What to look for if you're shopping for health insurance

Whether you're covered through your employer's plan, through a government program like Medicare, or you're buying coverage on the individual market, you probably will need to review or change your health insurance details at least once per year. If that time has come around for you now or in the near future, here's what to look for in a new health insurance plan, or what to know if your existing coverage is changing.

Open enrollment

Health insurance law dictates that you are only allowed to make changes to your health coverage plan at certain times, depending on certain details. The time when you are allowed to make changes to your health insurance plan is called open enrollment. Here are some important facts and dates to know about open enrollment depending on the type of plan you need:

  • If you are eligible to receive health insurance through your employer, your open enrollment period comes once per year, and is usually in the fall. Open enrollment also applies if you've just started a job at a new company.
  • If you're eligible for coverage through Medicare, open enrollment works a little differently. Most people are automatically enrolled in Medicare when they turn 65 years old and are already eligible to receive Social Security benefits. You can make decisions about your coverage at that time. For those already enrolled, the general Medicare open enrollment period for 2017 runs from Oct. 15 to Dec. 7.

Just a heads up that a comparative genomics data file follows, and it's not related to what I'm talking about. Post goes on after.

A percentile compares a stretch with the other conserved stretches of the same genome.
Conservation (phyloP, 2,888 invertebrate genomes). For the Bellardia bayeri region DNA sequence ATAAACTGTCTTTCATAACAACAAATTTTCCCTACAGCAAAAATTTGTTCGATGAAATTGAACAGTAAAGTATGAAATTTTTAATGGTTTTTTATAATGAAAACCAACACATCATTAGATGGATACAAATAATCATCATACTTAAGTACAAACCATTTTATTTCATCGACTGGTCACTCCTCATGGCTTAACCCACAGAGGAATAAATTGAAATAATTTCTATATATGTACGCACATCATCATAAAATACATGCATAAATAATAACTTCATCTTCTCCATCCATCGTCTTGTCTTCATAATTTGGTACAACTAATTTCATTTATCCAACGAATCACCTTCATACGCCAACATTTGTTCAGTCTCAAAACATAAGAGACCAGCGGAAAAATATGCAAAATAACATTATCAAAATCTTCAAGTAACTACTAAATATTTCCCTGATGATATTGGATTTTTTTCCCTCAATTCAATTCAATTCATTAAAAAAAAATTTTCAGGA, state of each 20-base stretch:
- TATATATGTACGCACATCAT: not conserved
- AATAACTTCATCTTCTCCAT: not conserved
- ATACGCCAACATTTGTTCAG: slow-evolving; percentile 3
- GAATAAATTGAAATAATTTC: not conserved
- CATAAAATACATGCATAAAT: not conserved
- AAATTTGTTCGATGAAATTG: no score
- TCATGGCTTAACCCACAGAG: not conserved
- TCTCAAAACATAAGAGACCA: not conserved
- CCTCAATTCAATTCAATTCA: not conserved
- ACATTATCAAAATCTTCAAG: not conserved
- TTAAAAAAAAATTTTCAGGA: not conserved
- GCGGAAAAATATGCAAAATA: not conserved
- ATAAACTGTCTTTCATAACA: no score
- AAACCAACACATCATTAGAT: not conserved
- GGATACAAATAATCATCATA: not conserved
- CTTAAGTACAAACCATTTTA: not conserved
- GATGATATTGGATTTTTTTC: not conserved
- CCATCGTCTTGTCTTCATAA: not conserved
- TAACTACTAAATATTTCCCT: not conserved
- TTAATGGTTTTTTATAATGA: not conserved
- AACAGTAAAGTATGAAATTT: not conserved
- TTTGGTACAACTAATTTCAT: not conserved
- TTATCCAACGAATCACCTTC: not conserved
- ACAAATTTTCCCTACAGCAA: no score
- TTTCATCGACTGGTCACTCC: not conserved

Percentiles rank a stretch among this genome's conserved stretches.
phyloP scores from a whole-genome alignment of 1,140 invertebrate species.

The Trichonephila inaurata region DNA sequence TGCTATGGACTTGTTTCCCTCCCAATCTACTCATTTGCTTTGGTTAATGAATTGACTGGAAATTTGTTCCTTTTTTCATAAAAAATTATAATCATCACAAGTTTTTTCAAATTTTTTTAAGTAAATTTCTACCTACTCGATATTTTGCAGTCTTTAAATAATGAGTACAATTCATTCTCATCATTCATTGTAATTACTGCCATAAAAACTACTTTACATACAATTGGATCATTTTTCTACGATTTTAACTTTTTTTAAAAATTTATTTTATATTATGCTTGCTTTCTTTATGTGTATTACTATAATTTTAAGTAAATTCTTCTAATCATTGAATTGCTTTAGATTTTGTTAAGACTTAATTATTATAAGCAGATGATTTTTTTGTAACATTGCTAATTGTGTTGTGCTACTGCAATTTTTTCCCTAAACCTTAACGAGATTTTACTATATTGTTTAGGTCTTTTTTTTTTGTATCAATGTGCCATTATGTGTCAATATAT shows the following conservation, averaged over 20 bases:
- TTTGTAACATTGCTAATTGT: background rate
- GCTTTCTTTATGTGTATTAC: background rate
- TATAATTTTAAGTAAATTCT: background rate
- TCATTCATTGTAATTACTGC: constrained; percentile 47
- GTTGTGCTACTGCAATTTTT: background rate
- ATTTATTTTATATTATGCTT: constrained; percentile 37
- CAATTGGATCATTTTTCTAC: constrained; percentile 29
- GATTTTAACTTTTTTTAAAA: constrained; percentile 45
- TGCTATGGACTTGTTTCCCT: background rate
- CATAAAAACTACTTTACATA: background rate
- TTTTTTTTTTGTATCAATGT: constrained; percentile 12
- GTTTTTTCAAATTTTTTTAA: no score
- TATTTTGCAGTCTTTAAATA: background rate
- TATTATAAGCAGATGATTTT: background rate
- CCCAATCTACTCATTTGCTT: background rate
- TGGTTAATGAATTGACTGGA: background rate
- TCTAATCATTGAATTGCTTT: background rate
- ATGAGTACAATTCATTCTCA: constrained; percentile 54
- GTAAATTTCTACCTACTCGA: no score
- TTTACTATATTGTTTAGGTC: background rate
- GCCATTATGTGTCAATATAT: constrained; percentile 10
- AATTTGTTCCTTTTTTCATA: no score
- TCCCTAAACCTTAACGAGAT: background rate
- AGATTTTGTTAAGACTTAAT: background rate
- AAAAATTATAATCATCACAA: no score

• If you're eligible to purchase health insurance through a state exchange, 2017 open enrollment runs from Nov. 1 to Dec. 15 for coverage plans beginning Jan. 1, 2018. 

Visit Healthcare.gov for more detailed information about all of these health insurance types, including special enrollment periods and eligibility.

How to choose insurance

If open enrollment has come around and you're considering switching or making a change to your coverage, there are a few major details worth paying close attention to in order to make the most practical choice. Remember that if you're getting coverage through an employer-provided plan, you probably won't have a lot of options for customizing your insurance, but it's still helpful to know the basics of every plan. First, take a look at the plan type, which will give you a lot of useful, general information about how to leverage that plan. Here are the most common types of health insurance plans and who they might work well for:

  • Health maintenance organization (HMO): These plans offer low out-of-pocket costs and a primary care doctor who can coordinate your care. However, that primary care provider and any other physician you visit needs to be within the HMO's network (except for emergencies), or your out-of-pocket costs will be very high.
  • Preferred provider organization (PPO): A PPO usually involves higher out-of-pocket costs than an HMO, but allows more flexibility in choosing doctors. There is still a network to work within for a PPO, but it is often very broad. You also won't need a referral to see a specialist.
  • Exclusive provider organization (EPO): This is like a hybrid of the two above plans, in that it will cover doctor visits and procedures within a certain network, but does not require referrals to see specialists. EPOs offer low out-of-pocket costs, but usually involve a more restrictive care network than even an HMO.

Make sure the plan you choose includes a coverage network that works well considering how far you can travel, specific doctors you want to see and other details, especially if your plan offers low costs for in-network treatment only.

Insurance products and services are not FDIC insured, not insured by any federal government agency, not a deposit or bank obligation, not financial institution guaranteed, subject to risk, including potential principal loss.

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